What is the reason why more and more people participate in these events: historical curiosity, cultural immersion, entertainment, or all three of them?
Looking to get some culinary expertise from the Middle Ages? Try these four recipes from the fifteenth-century.
I will argue that the use of this kind of vocabulary during the Schism may have facilitated a slip into the rhetoric of tyrannicide, and may have incited it. I will suggest that the climate and rhetori of the Schism may have led John the Fearless to rationalize tyrannicide against his cousin, Louis of Orléans.
Episode 4 of The Medieval Podcast – Danièle is joined by Andrew Latham to talk about the Crusades.
If you had a terrible nightmare, would you see it as warning and try to change your ways?
Here are several videos that track the rise and fall of states in Scandinavia during the medieval period.
The history of the crusades from the fall of Jerusalem to Saladin in 1187 to the city’s restoration to the Crusader States in 1229.
I look to the period when the monastery was assembling its real estate portfolio to analyze how property documents inform us about the origins of this urban region, its social networks and its physical development.
From 4 to 7 May 1439 a massive tournament (235 participants) was organized at the Grote Markt in Brussels, in which the Burgundian duke Philip the Good himself participated.
I will outline the archaeological evidence for a concern with hair and grooming between the fifth and eleventh centuries AD
The starting point of drama is religion. The root of the modern drama is based on the ritualistic resources of primitive religions.
A not unusual modern response to reliquaries is disgust–after all they often contain bones. To understand their presence, even their glorification, it must be admitted that the bones are not the ordinary subject of horror, rather as the bones of the blessed
With this gift, the University of Michigan becomes one of only two schools in the United States with an endowed professorship in medieval art.
Episode 3 of The Medieval Podcast – Taking a look into the Hundred Years’ War between England and France with David Green.
Stone carvings which had lain hidden for centuries have been discovered at Dunkeld Cathedral in Scotland. At least a dozen carved saint-like figures were found by a conservation team from Historic Environment Scotland.
Therefore, the aim of this research is the development of methodologies for reconstructing virtual scenarios of sieges, starting from the scarce information available
I decided I wanted to know more about those “medieval fairies”: were there other Middle English poems where I could find them?
On the arrival of the Normans around 1060, Arabic was the dominant language but by 1250 prestigious Romance vernaculars could be heard almost everywhere.
Must actors of color be portrayed as the “Other” when (or if) given roles in films made in the West about the European Middle Ages?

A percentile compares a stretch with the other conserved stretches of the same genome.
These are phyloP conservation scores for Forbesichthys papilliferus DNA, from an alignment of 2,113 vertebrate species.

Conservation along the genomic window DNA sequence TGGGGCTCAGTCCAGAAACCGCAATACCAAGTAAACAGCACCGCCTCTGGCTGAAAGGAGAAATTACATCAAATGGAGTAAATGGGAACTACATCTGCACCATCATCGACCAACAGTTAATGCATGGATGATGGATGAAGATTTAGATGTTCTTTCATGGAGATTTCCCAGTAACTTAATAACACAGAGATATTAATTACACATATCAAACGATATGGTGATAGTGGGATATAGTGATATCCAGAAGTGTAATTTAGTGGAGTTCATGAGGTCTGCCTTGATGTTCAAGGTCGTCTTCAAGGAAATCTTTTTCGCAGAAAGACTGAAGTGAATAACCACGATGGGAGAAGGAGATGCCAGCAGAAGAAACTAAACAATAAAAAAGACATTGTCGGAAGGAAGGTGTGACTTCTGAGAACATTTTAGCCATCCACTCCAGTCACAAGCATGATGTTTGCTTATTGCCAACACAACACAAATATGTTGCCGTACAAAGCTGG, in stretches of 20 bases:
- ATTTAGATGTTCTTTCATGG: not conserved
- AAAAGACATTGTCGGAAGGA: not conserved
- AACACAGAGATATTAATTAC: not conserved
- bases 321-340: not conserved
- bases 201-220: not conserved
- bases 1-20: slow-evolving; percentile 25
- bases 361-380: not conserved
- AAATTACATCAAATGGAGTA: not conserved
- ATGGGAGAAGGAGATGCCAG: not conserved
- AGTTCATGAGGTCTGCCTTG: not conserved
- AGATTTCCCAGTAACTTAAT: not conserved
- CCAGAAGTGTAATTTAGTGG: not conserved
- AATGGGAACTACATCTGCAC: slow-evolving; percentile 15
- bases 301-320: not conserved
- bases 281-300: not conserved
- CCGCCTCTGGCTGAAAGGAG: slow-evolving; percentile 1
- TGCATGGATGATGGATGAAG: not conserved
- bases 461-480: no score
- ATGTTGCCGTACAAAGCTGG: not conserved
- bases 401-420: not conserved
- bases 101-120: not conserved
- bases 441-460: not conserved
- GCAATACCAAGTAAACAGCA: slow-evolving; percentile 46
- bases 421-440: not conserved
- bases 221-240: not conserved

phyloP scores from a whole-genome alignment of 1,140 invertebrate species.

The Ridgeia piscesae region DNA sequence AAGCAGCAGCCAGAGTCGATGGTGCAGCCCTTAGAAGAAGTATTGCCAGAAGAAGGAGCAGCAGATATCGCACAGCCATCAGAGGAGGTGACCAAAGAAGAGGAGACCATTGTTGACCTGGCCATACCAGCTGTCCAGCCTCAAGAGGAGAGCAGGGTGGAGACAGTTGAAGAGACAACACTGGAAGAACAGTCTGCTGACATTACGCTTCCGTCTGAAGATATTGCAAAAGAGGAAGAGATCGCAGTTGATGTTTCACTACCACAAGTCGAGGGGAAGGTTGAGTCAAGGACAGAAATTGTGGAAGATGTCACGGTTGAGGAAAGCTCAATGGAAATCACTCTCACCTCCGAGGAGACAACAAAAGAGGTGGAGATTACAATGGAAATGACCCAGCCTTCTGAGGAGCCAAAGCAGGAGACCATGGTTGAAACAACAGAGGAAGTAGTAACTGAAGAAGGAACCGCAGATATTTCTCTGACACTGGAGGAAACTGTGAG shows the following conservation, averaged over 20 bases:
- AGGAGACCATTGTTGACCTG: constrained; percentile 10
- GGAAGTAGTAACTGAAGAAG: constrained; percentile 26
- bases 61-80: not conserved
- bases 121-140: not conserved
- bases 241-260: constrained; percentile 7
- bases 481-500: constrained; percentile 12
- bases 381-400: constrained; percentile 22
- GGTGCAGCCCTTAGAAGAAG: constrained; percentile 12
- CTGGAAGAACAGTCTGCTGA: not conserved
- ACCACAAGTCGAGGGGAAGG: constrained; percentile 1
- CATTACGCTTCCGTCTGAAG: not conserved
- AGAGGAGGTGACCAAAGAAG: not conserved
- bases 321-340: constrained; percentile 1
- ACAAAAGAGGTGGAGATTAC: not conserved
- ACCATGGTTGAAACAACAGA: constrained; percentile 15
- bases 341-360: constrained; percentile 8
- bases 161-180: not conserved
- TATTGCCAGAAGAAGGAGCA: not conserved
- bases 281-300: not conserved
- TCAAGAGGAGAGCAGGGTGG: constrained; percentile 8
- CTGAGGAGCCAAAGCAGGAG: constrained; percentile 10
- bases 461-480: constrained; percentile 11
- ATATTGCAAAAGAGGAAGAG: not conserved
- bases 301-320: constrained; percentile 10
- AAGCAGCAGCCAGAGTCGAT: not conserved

Did women support crusades? Did women go on crusades? If they did, did they fight?
Here are several videos that track the rise and fall of the Byzantine Empire
Want to learn more about the medieval world of monks and nuns? Here are ten videos we found that offer some quick information on monasticism in the Middle Ages.
Brennu-Njáls saga can—and most often is—be translated to The Story of Burnt Njal. But another way of translating it is The Story of Njáll the Burner. And I believe it is exactly this duality of the saga’s main character Njáll that makes the saga so appealing
I shall explore in this column is how each writer creates their particular Middle Ages and how that Middle Ages works at story feel.
This month we’re taking a look at the modern cultural phenomena of “superfoods” and the latest Nordic sensation on the market – dried fish!
Once in a generation, a writer comes along and, in making fun of his generation and in creating fun using the Middle Ages brings together a new set of stories for people to tell. This is what Mark Twain did in 1889.
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For anyone who visits Örebro, it is hard to miss its castle – an ancient-looking fortress made of weathered grey stones that stands on an islet in the middle of the city centre.
On the 10th of August 1628, the Vasa sank in Stockholm harbour, thus ending the career of the most powerful warship that Sweden had ever seen.
This strategic location not only makes the castle a majestic sight, but also earns it the reputation as the most modern defence fortress in its time. But, as all ancient buildings, there is always more than meets the eye. Here are the five things that you may not know about Uppsala Castle.
How do you operate a business when you can’t read and your knowledge of math is extremely limited? Making your mark on the…
Narbonne is one of those European cities with evidence of its past on every street. This important Roman city was adopted in the…
The V&A Museum opened its latest medieval exhibit exhibit on Saturday: Opus Anglicanum: Masterpieces of English Medieval Embroidery. I had the opportunity to see it opening day and it was spectacular.